USDA Forest Service
 

Pacific Southwest Research Station

 

Pacific Southwest Research Station
800 Buchanan Street
West Annex Building
Albany, CA 94710-0011

(510) 559-6300

United States Department of Agriculture Forest Service. USDA logo which links to the department's national site. Forest Service logo which links to the agency's national site.

Research Topics

Air Quality: Monitoring

Monitoring Air Quality and Air Pollution Effects:

[Photo]:Setting up a battery powered ozone monitor on a ridge overlooking urban areas to the west.Projected increases in the population of California continues to translate into increased pollution and its deposition to forest ecosystems in the Sierra Nevada, the Transverse Range (San Gabriel and San Bernardino Mountains), as well as into desert ecosystems to the east. The global average tropospheric ozone level has doubled since pre-industrial times, and is expected to double again by 2020, making it the fastest increasing greenhouse gas. Nitrogenous compounds associated with fossil fuel use and agriculture are less well quantified, but our numbers suggest that N deposition is exponentially correlated with oxidant pollution.

[Photo]:A transect of throughfall collectors with snow tubes A full evaluation of air pollution effects on ecosystems requires an estimate of total deposition fluxes. Collection of throughfall, the hydrologic flux of nutrients from the canopy to the forest floor, is widely acknowledged as a practical method of monitoring atmospheric deposition to forests. We have developed a "passive" throughfall collector in which the deposition is captured in ion exchange resin columns. This method of throughfall collection is much less expensive than conventional methods and provides an opportunity to quantify nitrogen and sulfur deposition at a greater number of sites than previously possible. Using this method we are increasing our understanding of what nitrogen deposition inputs cause various effects on forests throughout California and in other western ecosystems. Description of IER methods

[Photo]: Passive Samplers We are currently investigating reliable, easy to use passive samplers and active monitors for monitoring air pollutants (Ozone, Nitric Acid, Ammonia, NOx, and Nitrogen Dioxide) in forested and remote areas on a large scale. Using low-cost monitoring devices at many sites allows maps of spatial distribution of pollutant concentrations to be developed. Using this approach, a spatial model for prediction or estimation of ozone and N concentrations can be derived.

[Photo]: Ozone injury on pine needles To monitor the effects of air pollution on ecosystem health, a networks of tree plots have been established and periodically observed since the 1960's. The San Bernardino Mountains network is currently being revised so that long-term studies on the effects of multiple air pollutants -- deposition, physiological and biochemical changes in trees, growth and composition of overstory species, biogeochemical cycling including carbon cycling and sequestration, water quality, and biodiversity of forest ecosystems can be conducted.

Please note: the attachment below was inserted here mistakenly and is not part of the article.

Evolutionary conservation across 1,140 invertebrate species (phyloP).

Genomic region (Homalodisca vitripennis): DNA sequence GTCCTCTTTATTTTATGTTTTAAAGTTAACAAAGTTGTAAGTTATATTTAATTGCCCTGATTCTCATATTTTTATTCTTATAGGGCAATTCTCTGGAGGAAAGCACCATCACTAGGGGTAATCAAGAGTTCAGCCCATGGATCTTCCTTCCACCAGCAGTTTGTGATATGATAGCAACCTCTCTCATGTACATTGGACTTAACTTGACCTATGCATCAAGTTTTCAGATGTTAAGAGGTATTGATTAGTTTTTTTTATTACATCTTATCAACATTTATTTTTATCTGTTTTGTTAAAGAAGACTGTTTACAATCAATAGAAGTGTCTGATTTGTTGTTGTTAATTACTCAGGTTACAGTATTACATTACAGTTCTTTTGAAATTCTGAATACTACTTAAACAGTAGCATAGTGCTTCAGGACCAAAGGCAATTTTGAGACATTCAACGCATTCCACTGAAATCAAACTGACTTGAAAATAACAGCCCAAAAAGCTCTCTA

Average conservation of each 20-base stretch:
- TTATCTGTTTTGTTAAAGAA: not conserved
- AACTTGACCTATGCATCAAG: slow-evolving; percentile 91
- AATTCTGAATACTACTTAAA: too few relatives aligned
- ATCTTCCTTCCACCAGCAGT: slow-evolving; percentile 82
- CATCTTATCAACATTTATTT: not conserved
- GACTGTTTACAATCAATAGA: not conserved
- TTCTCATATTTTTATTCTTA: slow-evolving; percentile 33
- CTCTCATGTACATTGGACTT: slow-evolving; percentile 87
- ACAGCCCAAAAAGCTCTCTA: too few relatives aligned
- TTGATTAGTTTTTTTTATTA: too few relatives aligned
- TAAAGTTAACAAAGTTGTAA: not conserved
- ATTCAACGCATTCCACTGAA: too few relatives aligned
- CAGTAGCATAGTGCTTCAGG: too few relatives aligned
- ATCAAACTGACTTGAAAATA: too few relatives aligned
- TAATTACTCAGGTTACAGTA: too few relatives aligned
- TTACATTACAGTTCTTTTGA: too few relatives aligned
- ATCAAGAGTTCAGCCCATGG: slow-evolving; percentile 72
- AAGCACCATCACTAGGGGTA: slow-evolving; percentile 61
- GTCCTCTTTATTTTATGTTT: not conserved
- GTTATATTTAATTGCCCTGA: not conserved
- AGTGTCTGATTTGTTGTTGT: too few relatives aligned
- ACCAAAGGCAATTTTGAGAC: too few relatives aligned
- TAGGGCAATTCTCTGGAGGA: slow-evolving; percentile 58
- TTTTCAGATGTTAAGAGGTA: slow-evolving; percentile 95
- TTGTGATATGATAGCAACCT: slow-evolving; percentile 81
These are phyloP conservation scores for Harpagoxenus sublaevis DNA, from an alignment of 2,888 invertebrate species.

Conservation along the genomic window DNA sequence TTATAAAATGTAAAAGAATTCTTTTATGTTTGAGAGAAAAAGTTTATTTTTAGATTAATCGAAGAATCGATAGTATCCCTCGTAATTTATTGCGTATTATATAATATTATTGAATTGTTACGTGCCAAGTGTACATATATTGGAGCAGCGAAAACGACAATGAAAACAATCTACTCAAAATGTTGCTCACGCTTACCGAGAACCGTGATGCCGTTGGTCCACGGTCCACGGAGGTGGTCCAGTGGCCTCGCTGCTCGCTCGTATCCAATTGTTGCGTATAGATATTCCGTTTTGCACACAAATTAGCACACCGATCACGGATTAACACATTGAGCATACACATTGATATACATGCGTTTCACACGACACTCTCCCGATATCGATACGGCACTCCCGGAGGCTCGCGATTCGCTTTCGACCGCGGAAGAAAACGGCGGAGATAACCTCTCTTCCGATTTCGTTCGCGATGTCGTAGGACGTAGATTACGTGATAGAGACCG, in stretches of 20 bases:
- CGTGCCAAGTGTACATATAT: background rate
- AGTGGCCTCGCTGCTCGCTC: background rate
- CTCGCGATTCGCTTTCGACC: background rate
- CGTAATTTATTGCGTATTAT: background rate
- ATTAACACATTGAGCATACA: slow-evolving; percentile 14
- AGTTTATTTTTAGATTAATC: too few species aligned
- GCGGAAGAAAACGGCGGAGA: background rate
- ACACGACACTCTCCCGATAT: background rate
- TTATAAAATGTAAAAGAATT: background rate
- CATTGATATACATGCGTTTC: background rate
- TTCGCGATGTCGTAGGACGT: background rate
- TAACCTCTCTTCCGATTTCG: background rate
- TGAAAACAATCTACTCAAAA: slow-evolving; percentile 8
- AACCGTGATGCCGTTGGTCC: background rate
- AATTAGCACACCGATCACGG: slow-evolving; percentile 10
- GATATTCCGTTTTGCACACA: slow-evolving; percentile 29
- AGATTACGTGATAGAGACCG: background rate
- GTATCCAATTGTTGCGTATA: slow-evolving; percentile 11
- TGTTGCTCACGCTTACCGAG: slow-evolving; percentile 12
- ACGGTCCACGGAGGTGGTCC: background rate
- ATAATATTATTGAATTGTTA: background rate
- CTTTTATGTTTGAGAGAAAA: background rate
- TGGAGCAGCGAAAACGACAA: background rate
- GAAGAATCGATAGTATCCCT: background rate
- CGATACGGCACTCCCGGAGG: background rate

Studies:

TITLE: Intensified Ozone Monitoring and Assessment of Ozone Impacts on Conifers in Southern California

Funded by: USDA Forest Service - Forest Health Monitoring

Project Objectives: The overall objective of this project is to quantify ambient ozone concentrations and tree conditions that constitute a risk to forest health in southern California national forests. Specific objectives include:

  1. Installation of and collection of data from passive ozone monitors at 25 sites in southern California.
  2. Evaluation of 50 ponderosa and/or Jeffrey pine at each site for ozone injury, mortality, and damage by other agents such as insects or diseases.
  3. Co-location of 4 of the 25 passive monitors with existing active continuous monitors.
  4. Analysis of ozone data and tree health data to characterize ozone distribution at landscape or forest stand scales, identify ozone hot-spots, and correlate ozone measurements among active, passive, and biological systems to tree injury and mortality.

TITLE: Southern California Wilderness Air Deposition and Stream Water Inventory

Funded by: Southern California Province, Air Resources Program, USDA Forest Service

Project objectives: To better understand the link between air quality and water quality in Class I Wilderness Areas of southern California. Specific objectives include:

  • Monitor the atmospheric deposition of nitrogenous species for one year in eight Class I Areas (including Domeland in the Southern Sierra Nevada) to help establish deposition baselines.
  • Sample streams for nitrogen species and toxics three times during the deposition monitoring period.
  • Investigate linkages between deposition quality and stream water quality.
  • Prioritize the eight Areas for further deposition and water quality monitoring.
For Further Information: Please contact us: psw_atdep@fs.fed.us

Research conducted by:
Last Modified: Mar 28, 2013 03:38:21 PM